Here are the rule of thumb criteria that I am using. Remember perfect is each Core or Processor gets you n times the number of cores or processors you have in performance. Again this is the theoretical maximum you can expect. Multiprocessor the loss in adding processor power is generally a tenth. 2 processor single core will achieve approximately 1.9 processors of power due to overhead. From everything that I have read the multicore will only return you today aproximately 50% more or for a dual core 1.5 processors worth of power based on some of the information that was posted earlier. (shared buses and other parts.) So which do you pick? I just went through this debate for a desktop refresh. We need dual P or C because of the number of processes that need to be serviced. Many people get hung up on the fact that most applications are not written to take advantage of multiple processors because the applications are not written using threads which allows the program to split up work between the multiple CPUs. Poor mans multithreading of applications is to run multiple instances of the application. Obviously you have more overhead here but you do get to utilize the processors / cores because there are more processes that want CPU resources. If you take a quick look at what you have running on your machine may get a big win over single processor for desktop users. The feel of the system just tends to be more peppy because applications don't have to wait for processor resources. On my system there are 67 processes running and this doesn't include O/S drivers and stuff that also want CPU resources. So is Dual Core Better? You milage will vary. What it does get for you right now is more processors in less space. Same theory as blades. It also gets you a dual or quad box cheaper than today or last quarters alternative which was to buy a box that handled that many processors. You can today buy a dual processor mother board for your server (pick your vendor) that is much cheaper than a quad mother board or more. In my desktop refresh we were able to reduce the price in half by buying a single slot mother board with a dual core processor. Before our altenative was a dual slot mother board with single core processors. You also have to look at your applications. Do they need to have the fastest CPU on the block? If so then single core is still the way to go.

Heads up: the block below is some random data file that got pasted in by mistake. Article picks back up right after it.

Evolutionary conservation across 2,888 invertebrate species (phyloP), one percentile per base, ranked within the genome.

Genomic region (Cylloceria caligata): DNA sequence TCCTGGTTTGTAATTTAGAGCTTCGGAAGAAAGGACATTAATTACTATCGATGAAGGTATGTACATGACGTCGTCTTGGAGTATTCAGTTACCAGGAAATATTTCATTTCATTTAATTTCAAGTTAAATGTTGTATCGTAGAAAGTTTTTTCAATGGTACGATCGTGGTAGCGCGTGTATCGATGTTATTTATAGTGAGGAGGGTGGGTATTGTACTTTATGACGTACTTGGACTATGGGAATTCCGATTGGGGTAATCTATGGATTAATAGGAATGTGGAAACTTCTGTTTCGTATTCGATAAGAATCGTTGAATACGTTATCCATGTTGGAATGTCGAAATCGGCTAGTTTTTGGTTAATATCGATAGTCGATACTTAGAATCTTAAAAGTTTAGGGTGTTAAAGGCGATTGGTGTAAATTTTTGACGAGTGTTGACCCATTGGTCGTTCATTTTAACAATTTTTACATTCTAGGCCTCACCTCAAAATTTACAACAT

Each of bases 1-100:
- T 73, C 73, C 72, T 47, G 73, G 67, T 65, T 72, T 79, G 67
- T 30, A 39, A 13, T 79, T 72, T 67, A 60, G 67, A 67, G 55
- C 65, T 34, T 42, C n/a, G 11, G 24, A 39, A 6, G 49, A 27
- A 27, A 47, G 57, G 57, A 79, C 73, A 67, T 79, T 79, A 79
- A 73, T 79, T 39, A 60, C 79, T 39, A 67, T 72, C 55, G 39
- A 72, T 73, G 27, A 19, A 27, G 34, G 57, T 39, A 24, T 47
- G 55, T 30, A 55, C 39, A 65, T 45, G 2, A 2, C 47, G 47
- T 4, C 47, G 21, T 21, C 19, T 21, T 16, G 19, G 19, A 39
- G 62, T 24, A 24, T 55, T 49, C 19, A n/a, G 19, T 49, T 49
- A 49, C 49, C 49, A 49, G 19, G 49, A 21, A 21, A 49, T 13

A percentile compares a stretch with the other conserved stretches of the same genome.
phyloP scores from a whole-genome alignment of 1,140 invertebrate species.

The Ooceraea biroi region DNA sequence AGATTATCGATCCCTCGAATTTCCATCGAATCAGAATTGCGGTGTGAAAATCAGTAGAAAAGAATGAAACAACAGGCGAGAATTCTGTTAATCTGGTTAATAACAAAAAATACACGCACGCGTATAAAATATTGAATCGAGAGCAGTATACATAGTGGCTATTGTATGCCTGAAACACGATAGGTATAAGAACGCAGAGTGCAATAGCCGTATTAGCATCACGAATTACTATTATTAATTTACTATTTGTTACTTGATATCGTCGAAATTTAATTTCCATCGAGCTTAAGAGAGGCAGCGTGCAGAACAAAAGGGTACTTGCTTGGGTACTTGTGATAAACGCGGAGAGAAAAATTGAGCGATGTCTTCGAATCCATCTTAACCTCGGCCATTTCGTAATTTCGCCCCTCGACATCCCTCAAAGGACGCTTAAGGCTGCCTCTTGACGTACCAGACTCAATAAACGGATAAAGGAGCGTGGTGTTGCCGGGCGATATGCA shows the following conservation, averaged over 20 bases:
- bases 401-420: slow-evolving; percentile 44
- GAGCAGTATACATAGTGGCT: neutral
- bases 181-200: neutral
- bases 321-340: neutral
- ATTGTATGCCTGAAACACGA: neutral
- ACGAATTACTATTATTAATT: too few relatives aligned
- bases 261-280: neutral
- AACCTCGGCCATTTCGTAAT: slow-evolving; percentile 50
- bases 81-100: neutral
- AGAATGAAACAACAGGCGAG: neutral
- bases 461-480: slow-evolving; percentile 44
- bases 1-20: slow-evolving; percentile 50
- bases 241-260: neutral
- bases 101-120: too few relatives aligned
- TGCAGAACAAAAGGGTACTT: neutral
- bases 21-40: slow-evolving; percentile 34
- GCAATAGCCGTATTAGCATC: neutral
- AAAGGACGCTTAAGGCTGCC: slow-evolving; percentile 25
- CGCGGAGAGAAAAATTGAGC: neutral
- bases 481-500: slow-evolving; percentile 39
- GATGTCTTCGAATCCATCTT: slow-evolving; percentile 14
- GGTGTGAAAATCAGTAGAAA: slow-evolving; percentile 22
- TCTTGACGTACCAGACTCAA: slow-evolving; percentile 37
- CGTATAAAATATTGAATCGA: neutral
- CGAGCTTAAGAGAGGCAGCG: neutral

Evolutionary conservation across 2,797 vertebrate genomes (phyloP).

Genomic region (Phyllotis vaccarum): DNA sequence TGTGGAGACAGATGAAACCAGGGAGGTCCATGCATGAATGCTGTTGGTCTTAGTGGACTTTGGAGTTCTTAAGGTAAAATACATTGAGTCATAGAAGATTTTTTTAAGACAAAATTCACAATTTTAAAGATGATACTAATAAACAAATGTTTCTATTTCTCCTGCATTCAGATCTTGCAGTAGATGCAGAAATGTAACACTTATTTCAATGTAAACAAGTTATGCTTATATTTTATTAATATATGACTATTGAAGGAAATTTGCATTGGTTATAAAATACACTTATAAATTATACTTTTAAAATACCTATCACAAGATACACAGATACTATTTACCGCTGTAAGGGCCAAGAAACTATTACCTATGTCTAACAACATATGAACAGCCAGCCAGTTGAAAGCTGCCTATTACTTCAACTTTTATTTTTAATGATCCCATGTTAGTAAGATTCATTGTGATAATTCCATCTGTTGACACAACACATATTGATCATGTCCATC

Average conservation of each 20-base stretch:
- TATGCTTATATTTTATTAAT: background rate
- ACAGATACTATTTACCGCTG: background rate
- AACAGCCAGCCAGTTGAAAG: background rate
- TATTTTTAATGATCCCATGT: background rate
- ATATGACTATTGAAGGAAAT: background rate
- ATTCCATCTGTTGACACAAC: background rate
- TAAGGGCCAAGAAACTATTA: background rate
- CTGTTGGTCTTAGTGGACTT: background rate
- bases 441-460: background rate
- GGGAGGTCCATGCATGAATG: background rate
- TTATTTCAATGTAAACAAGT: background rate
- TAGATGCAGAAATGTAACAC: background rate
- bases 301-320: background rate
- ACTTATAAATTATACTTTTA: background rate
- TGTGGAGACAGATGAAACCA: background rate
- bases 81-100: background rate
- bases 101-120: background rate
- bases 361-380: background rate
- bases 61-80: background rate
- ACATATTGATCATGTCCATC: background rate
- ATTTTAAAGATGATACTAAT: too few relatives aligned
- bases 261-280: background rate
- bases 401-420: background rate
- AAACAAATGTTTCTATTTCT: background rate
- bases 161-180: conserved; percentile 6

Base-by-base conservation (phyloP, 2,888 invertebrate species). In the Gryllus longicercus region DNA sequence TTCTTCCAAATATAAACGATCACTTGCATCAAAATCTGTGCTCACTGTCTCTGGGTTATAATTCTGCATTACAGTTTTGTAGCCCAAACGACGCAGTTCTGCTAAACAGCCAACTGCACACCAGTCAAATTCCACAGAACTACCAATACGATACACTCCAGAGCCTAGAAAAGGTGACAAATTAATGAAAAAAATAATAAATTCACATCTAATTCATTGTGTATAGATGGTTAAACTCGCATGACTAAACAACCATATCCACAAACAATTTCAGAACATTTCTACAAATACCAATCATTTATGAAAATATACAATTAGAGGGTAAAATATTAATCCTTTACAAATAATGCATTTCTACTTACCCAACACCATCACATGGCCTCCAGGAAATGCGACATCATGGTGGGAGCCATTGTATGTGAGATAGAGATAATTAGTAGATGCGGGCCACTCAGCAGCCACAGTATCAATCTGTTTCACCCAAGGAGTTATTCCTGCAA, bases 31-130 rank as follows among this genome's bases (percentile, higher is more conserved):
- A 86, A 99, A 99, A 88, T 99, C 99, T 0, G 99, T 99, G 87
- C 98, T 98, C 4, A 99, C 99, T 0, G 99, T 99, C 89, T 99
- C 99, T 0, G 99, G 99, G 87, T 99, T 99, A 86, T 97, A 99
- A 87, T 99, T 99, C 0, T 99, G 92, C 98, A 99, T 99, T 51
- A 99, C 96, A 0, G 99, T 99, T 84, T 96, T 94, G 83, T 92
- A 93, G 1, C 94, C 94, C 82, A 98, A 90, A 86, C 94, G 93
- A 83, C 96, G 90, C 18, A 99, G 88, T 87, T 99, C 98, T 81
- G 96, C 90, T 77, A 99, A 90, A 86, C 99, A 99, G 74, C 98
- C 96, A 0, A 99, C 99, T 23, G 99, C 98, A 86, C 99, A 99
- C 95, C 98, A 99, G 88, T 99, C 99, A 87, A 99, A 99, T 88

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  • Taney2000
    Fred I have seen you post that the dual cored procs are only .5 instead of the .9 on a dual proced system. Where are you basing that information? I have yet to see anything reputable that coralates any difference between dual core and dual proceded.
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  • Stevesz
    FWIW, we have decided to go with the dual processors. There is too much we don't know about the dual core processors right now to take a chance on that. When our PCs next come up for replacement, we will get them with dual cores to see how they work, and if it is worth it to use for a server. Thanks for your comments here. Steve